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ECT News Community   »   LinuxInsider Talkback   »   Re: When It's Time for a Linux Distro Change



Re: When It's Time for a Linux Distro Change
Posted by: Jonathan Terrasi 2018-02-27 18:49:29
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It's common for Linux users to hop between distributions and survey the field, and I recently reached a point where I had to seriously rethink the one I was using most of the time. Between hardware compatibility issues with my old standby and some discouraging missteps with other go-to choices, I felt the time had come to reassess my pool of preferred distributions and repopulate it from scratch. As my journey progressed, I realized that as often as I've discussed the field of Linux-based systems, I had not addressed how to pick one out.


Re: When It's Time for a Linux Distro Change
Posted by: geekie 2018-03-01 10:10:05 In reply to: Jonathan Terrasi
Why so much aversion to Redhat/Centos/Fedora from the community? Sure, these distros are part of my livelihood and I stick with them because of it but I have also tried the Ubuntu/SUSE flavors and they just don't work for me either because of my hardware or once installed and operating, they don't give me a reason to change.

I have worked with Slackware in the past and I like it but at some point I have other non-Linux hobbies I want to take up.

Fedora is my mainstay for my home installs. My biggest complaint is support for the older versions should last longer. I tried to migrate to Centos 7 but it doesn't support some older hardware, although I can run in a VM. I'll just stick with Fedora and upgrade when necessary.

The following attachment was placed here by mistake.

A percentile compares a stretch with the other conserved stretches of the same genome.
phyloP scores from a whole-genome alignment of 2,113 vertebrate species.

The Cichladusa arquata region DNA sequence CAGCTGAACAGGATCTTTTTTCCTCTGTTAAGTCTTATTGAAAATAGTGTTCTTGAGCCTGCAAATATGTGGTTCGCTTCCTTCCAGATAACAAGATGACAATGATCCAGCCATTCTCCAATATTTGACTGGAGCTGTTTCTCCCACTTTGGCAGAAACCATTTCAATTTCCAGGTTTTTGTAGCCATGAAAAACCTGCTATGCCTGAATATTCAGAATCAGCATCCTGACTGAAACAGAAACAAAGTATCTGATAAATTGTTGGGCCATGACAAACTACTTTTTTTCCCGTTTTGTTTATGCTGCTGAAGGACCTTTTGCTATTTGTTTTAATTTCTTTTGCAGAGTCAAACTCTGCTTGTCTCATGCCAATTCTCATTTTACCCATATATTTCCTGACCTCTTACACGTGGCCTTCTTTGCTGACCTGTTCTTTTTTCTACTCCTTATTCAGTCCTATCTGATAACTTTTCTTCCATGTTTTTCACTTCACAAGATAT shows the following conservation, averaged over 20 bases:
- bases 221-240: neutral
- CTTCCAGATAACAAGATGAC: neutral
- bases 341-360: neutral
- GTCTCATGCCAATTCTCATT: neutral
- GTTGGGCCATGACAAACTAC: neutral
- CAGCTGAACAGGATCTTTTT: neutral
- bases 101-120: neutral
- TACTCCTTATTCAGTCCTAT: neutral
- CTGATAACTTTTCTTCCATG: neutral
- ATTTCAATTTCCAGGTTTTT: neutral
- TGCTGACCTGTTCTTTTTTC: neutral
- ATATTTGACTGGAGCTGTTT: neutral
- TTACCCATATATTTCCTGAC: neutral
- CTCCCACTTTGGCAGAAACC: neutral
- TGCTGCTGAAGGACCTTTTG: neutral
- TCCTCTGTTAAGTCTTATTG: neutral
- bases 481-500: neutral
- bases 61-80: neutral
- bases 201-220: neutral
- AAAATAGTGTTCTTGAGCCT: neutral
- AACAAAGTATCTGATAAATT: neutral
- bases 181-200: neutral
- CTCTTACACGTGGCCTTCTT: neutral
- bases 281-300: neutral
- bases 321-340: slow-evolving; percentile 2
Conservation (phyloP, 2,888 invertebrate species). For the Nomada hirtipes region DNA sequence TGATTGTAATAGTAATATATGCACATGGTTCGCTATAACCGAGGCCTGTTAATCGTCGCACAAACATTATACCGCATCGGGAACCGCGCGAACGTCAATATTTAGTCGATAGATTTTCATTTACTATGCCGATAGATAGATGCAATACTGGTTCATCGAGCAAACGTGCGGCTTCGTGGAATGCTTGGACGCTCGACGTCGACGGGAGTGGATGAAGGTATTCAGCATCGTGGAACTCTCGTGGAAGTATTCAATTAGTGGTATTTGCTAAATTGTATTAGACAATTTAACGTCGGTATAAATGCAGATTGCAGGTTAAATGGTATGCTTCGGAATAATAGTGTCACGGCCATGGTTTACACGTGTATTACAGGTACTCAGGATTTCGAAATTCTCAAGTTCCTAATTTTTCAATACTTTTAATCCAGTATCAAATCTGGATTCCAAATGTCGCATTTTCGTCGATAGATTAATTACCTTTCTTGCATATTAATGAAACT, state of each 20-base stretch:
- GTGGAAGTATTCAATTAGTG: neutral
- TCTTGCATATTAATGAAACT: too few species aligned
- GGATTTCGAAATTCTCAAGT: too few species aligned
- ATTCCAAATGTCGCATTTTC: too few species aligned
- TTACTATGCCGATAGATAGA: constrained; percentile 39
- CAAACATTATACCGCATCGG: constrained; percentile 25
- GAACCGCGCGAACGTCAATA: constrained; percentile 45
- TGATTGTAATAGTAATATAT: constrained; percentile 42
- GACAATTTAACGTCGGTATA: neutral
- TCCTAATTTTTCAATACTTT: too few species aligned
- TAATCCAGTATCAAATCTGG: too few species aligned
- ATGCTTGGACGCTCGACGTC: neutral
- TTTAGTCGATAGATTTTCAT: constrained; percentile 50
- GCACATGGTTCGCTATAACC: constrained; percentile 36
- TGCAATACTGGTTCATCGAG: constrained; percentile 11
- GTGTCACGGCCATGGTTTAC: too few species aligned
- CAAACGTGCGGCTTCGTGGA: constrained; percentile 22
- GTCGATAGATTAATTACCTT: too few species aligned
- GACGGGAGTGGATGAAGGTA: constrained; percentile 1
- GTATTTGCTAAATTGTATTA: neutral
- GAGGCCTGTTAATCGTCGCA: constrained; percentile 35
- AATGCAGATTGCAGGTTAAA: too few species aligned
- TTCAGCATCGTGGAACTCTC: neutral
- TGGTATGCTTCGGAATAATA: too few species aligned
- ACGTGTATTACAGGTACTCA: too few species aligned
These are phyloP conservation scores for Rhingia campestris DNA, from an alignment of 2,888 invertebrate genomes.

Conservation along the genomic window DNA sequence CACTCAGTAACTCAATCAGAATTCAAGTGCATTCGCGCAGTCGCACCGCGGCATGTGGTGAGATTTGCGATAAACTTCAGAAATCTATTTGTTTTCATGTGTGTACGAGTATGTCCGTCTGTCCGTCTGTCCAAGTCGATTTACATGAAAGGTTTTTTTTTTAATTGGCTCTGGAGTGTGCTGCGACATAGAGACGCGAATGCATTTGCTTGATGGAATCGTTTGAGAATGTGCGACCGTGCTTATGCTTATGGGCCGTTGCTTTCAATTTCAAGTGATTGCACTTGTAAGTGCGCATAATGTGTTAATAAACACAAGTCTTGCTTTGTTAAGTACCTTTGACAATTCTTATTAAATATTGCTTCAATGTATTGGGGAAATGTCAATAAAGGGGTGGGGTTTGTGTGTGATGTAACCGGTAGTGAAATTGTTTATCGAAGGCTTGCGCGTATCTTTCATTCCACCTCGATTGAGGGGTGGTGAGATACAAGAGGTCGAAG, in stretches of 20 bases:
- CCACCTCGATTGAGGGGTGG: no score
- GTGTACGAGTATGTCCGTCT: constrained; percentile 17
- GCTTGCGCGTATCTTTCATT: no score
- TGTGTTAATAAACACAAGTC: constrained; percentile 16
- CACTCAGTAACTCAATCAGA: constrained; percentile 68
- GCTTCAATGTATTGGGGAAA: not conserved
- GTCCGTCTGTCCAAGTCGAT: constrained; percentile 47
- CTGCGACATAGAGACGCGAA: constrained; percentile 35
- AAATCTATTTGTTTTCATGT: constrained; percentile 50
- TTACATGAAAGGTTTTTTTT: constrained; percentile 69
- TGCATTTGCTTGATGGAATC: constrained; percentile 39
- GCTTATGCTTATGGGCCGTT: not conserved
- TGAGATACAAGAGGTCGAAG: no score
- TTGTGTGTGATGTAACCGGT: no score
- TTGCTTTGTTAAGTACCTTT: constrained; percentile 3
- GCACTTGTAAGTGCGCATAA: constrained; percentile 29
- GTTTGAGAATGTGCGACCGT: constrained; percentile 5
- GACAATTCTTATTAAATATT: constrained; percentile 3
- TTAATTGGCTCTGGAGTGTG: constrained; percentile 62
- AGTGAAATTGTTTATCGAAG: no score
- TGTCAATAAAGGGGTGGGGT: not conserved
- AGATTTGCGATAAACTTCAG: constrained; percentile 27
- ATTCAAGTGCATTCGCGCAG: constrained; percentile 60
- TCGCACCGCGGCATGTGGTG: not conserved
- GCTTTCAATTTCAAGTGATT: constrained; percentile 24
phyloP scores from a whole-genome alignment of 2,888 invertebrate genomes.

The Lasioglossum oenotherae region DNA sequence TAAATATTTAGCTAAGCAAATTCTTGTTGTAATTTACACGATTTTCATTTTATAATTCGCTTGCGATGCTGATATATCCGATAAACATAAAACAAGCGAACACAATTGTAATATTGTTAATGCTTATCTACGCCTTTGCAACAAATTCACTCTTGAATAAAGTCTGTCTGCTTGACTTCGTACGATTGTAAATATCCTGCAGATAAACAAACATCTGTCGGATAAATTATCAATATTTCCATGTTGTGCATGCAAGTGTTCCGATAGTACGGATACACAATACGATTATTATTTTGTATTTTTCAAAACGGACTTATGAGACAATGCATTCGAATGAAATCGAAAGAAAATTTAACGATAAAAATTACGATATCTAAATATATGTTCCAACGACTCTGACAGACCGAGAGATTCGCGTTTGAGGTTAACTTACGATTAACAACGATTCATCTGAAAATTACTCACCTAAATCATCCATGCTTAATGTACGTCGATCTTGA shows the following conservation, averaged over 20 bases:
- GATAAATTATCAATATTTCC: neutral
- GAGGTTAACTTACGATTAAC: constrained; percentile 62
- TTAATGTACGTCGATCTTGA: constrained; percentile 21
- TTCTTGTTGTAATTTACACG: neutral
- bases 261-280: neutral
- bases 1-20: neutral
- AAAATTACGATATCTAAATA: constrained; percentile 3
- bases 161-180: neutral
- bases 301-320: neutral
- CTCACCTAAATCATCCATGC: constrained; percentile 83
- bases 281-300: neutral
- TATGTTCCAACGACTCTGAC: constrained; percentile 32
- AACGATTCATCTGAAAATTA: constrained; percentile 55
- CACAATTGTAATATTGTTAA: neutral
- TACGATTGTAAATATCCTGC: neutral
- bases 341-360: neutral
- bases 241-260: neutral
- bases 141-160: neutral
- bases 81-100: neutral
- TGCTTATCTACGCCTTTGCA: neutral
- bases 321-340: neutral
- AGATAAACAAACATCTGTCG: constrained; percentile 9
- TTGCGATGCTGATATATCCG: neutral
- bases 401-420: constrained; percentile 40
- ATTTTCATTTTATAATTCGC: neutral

Re: When It's Time for a Linux Distro Change
Posted by: ricegf 2018-03-01 16:36:41 In reply to: geekie
Well, I used Red Hat and SUSE at work for many years, so I'm quite familiar with both. But I have always favored Debian-based distributions at home - I'm currently running Mint 17 on my workstation, Ubuntu 16.04 on my laptop, and Lubuntu 16.04 in a VM. I do wander between products occasionally, though, as is the prerogative of all Linux users. :-D

I've tested Fedora and OpenSUSE on my workstation at home, but they both simply struck me as less desktop friendly than Ubuntu derivatives. This is possibly because Ubuntu long invested in the desktop as a Windows and Mac competitor, while the other two have always primarily targeted servers.

But it may simply be that you're used to Fedora and I'm used to the Ubuntu family on the desktop. As humans, we do tend to like what we know best. Choice is a feature!
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